Defenders of the Philippines

picture of captivity and picture of release from captivity

Bruce Gordon Elliott



Bruce Gordon Elliott was born on May 18, 1923 in southwest Kansas. He joined the Navy at the age of 16. Elliott was stationed at Cavite Naval Base when World War II broke out. He saw three groups of Japanese bombers coming toward him on December 10, 1941, and he hid inside a large coil of wire as the bombs were being dropped. His ship, the USS Bittern, was burning, so he reported for duty on the USS Tanager and was set to work sweeping the channel for mines. Because the Tanager did not have air defense, she was a stationary target for Japanese bombers, and she put in anchor at Corregidor when Manila was declared an open city. She sank on May 4.

Elliott was discharged from duty aboard the Tanager in late March and reported to an Army Captain on Corregidor. He was then taken to Mariveles and ultimately to Cabcaben Point, where he was told to be on the alert for Japanese troops. Less than two weeks later, the Captain informed him that the Japanese were coming and asked him if he would like to return to Mariveles, but Elliott thought that he would be safer on Corregidor so that afternoon he began swimming there. He swam for six hours, until a Navy launch picked him up and took him to Queens Tunnel, where he was given a change of clothes.

Elliott, along with nine others, was then assigned to a machine gun nest at Monkey Point. Late in the night on May 5, 1942, the Japanese landed on Monkey Point, facing Bataan. They were driven off, but they returned, and this time Elliott opened fire on three barges near him. However, Elliott, along with the other troops on Corregidor, did not stand a chance against the Japanese. He was only days away from being 19 when he became a prisoner of war upon the surrender of Corregidor. He and the other men were put on work details on Middleside in the 92nd Garage area; they spent the rest of their time sitting unsheltered under the oppressive sun.

On May 23, the prisoners were loaded onto a freighter bound for Manila. When they drew near to the city, they were forced to swim the rest of the way. They were then marched to Bilibid Prison, a walk that would come to be called the March of Shame. Two weeks later, they were placed into stifling railcars and taken to the city of Cabanatuan, where Elliott spent the night under a schoolhouse. The next morning the prisoners were marched to Camp #3, arriving on May 26.

Elliott was selected to return to Bilibid at the end of July. There he and the other selected prisoners loaded a freighter, which they themselves were also placed upon and taken to Culion, a leper colony on the island of Palawan. The men were forced to prepare an area for the construction of an airstrip at Puerto Princesa. Elliott made a daring venture one night, climbing a twelve-foot pole to get over the wall and then seeking aid from a priest, who gave him a map, a compass, and an alarm clock. On August 10, he and five other prisoners made their escape, appropriating a banca which had to be bailed out continuously and heading toward Australia. They arrived at Brooke's Point on their third night at sea, and Ben Aroose, a native, took them to the home of Mr. Edwards, a schoolteacher.

One month later, the group met Damon "Rocky" Gause. Elliott suffered from malaria and was given quinine by Edwards. The escaped prisoners obtained some rifles and decided to locate Moros in the hopes of getting home to the U.S. They sailed south and met Datu Jo Kiple, a Muslim who hated the Japanese, near San Antonio Bay. Datu sent two of his men with the group, providing instructions on getting them to safety. They sailed back to Brooke's Point and decided to attack the Japanese troops stationed there. Elliott and one of the Moros killed the Japanese guards, and when the Japanese began to assemble the next morning, the group attacked, killing around 20 Japanese.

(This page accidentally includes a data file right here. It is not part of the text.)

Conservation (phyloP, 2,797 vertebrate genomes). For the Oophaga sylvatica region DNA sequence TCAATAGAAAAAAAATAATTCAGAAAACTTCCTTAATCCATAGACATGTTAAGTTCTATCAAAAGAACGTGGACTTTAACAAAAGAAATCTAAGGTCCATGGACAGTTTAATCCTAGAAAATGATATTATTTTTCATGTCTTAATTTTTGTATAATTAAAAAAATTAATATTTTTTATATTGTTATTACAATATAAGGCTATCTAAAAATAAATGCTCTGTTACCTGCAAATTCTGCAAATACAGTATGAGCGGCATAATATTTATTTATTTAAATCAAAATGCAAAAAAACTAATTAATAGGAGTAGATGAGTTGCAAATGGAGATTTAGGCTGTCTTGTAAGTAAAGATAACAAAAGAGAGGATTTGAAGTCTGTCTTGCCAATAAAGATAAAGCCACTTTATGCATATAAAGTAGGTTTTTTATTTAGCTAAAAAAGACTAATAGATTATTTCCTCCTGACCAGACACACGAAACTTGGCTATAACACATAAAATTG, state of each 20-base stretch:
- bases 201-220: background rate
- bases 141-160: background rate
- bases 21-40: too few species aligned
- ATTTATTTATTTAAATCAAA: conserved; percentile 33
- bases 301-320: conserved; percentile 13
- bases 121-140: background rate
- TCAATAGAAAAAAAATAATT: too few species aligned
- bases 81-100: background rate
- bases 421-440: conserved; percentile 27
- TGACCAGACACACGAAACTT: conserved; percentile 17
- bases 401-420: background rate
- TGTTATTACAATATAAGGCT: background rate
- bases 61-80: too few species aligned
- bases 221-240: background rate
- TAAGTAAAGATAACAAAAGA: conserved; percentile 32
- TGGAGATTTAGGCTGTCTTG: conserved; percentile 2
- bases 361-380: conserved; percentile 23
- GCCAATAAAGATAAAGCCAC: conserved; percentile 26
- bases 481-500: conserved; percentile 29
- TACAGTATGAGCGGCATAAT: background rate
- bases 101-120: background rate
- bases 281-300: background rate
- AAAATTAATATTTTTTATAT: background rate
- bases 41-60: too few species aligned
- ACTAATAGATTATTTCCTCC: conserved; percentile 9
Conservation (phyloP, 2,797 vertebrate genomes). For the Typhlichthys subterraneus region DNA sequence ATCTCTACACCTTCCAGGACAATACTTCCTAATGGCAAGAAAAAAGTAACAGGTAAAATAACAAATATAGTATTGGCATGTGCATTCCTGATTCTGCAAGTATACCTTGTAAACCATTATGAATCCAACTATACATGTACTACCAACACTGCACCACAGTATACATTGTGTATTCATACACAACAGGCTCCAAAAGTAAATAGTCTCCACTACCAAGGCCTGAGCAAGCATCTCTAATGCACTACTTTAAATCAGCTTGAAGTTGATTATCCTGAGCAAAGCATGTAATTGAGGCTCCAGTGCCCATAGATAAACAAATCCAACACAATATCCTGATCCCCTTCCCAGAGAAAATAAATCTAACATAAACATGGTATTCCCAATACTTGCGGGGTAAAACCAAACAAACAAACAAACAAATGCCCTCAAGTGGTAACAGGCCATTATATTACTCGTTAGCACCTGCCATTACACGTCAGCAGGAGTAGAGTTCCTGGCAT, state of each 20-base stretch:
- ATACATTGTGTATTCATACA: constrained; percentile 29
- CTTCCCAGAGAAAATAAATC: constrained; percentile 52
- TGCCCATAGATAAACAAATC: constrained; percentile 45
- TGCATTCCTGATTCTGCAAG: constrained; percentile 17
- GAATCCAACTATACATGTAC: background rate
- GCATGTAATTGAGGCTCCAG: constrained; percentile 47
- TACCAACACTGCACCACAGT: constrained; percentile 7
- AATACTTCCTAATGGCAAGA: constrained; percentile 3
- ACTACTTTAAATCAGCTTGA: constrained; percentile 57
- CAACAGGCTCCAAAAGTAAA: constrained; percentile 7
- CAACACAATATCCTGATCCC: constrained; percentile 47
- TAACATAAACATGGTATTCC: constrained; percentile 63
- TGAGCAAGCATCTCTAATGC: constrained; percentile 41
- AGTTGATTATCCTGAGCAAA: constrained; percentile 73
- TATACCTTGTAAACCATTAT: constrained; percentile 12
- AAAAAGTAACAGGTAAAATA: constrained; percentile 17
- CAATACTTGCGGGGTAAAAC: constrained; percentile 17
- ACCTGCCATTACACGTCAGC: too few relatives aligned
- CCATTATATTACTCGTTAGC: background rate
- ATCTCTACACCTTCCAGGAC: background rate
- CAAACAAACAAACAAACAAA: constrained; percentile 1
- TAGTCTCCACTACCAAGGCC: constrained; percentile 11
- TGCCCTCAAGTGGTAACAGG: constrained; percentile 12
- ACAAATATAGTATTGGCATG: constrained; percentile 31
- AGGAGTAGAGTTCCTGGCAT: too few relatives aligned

A few weeks later, Elliott and some of the other men went south to Balabac. Learning that there were Japanese soldiers in nearby Kudat, Elliott's group concocted another plan of attack, and in mid-October they were successful. In August of 1943, they headed to Tawi-Tawi, killing a small group of Japanese on Cagayan Island along the way. At Tawi-Tawi they met Captain Hamner--who contacted MacArthur--along with an American officer named Lieutenant Cane. The men were told to go to Mindanao, and the two Moros went home to Palawan.

Along the way, they ran into a Japanese convoy, which fortunately didn't notice them. When the men arrived at Dipolog, they were told to travel over Mount Malindang to Panquil Bay. A Filipino Major and his family joined them. From Panquil Bay they had to flee to stay ahead of arriving Japanese troops. On Mindanao, the group met with some guerrillas, and some of the men decided to stay with them. The rest, including Elliott, were placed aboard the USS Narwhal in early March, 1944. The submarine survived a Japanese attack at Tawi-Tawi and delivered Elliott to Australia, where he received medical care before being flown to Brisbane and then to Pearl Harbor. The men were ordered not to talk to anyone and were taken to the Navy Department in Washington, D.C. for debriefing, after which they were released to go home.

Elliott went to Deep Sea Diving School in 1946 and made Chief Boatswain's Mate. He remained in the Navy and retired in October 1959. He then attended Long Beach City College and received an Associate of the Arts degree in mechanical engineering. He worked for General Electric in the mechanical-nuclear division, installing and servicing engineering for land and sea-based power plants. He served as president of the American Guerrillas of Mindanao.